There’s no need for up-to-the-minute briefings within your family on the number of cases in your area. Family members who are old enough to read about it are already reading as much or as little as they can tolerate.

Consider, instead, sharing things that make you smile or laugh. This is the perfect time to research and share photos and videos of stupid pet tricks or cute baby animals. Humor is a great stress reliever.

If you’re running low on dinnertime conversation topics because no one is going out, consider sparking discussions with questions from The Book of Questions, Table Topics, Icebreaker, or Little Talk for children.

CB, used with permission
Ready to play.
Source: CB, used with permission

Have fun together.

Yes, you’re all rubbing elbows all day long, but pick a specific time to do something together that you can all enjoy. Puzzles, movies, board games, card games, or in-home scavenger hunts could work. Kids versus the grown-ups games often work well.

Maybe try a silly competition: Have everyone hold water in their mouth. Then try to make each other laugh. The winner holds onto the water the longest without spitting it out.

Find an instructional YouTube video that you can all do. Maybe a workout video. Maybe drawing instruction. Maybe something you would never normally try—like belly dancing.

Step away when you need to do so.

When my kids were younger, I sometimes told them, “Mommy needs 15 minutes of silence.” Then I’d go to my room and read for a bit. I’d come out calmer and ready to deal with the circus that is a family with four children. If your kids are too young to be left out of sight, you may be able to do some tag-team parenting with your partner or just set them up with a video so you can give yourself a little breathing room.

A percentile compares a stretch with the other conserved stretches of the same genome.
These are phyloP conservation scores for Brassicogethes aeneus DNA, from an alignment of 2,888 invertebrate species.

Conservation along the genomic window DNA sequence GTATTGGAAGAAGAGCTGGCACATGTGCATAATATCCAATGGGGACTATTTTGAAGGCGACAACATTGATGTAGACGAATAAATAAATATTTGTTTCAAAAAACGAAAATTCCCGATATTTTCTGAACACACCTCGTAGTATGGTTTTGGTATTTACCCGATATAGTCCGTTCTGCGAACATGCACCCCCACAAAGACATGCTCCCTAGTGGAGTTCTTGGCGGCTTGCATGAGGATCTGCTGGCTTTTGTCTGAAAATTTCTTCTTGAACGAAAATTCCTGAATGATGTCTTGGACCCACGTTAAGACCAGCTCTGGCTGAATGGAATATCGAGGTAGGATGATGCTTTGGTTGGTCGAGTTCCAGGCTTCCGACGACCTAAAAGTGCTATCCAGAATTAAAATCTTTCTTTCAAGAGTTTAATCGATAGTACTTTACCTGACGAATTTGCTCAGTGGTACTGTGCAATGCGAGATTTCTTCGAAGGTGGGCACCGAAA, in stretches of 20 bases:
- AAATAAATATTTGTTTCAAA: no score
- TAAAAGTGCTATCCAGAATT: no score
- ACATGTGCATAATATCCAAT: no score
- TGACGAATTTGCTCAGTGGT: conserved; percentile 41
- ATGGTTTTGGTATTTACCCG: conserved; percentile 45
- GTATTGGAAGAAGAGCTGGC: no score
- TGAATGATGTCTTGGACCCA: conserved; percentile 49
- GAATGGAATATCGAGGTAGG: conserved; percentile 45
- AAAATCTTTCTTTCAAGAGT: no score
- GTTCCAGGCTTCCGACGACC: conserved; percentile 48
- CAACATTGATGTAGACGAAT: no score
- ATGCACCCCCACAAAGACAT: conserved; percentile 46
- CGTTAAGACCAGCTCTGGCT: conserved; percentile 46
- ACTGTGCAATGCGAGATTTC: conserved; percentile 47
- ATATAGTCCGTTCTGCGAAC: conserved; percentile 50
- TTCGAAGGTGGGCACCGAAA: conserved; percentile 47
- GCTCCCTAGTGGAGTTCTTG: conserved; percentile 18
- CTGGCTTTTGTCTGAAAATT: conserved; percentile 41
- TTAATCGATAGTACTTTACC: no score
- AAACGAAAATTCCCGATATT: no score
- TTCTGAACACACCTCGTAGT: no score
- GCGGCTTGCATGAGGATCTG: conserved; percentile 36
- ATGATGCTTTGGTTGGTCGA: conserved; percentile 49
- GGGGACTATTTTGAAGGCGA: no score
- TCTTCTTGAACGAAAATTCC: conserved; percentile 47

With older kids or an adult partner, if things start to get heated, it’s more than okay to say, “I need a break to calm down.” This could prevent you from saying something you’ll regret. Being able to monitor our own moods and recognize when we need to step away is an essential life skill. Peace is more important than getting the last word. Note that if you're the one who steps away, you also need to be the one who takes the step to reconnect later. This could involve an apology, a calmer discussion, or just saying you're willing to agree to disagree.

Take care of yourself.

Live in your time zone. Zombie hours are bad for everyone’s mental and physical health. Get some exercise. If you can, get out for a walk or a run every single day. Eat healthy foods to refuel and try to have at least a rough routine for your days. Include at least one activity per day that you enjoy. This is a marathon, not a sprint, so we need to do what we can so we’re better equipped mentally and physically to deal with the stress of confinement.

Do a daily act of kindness.

You can do this family-wide or just quietly by yourself. Try to do something extra and kind for someone in your family every day. This could be a small gesture or a bigger favor, making them a treat or spending time doing something they enjoy. It will help lift their mood and yours.

CB, used with permission
Embracing the couch potato lifestyle.
Source: CB, used with permission

Keep things in perspective.

My brother-in-law made an observation that I keep coming back to when I’m feeling stressed. He noted that in generations past, during difficult times, people were called to go to war. We are now being called to sit on our couches for the greater good. We can do this!

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©2020 Eileen Kennedy-Moore, Ph.D.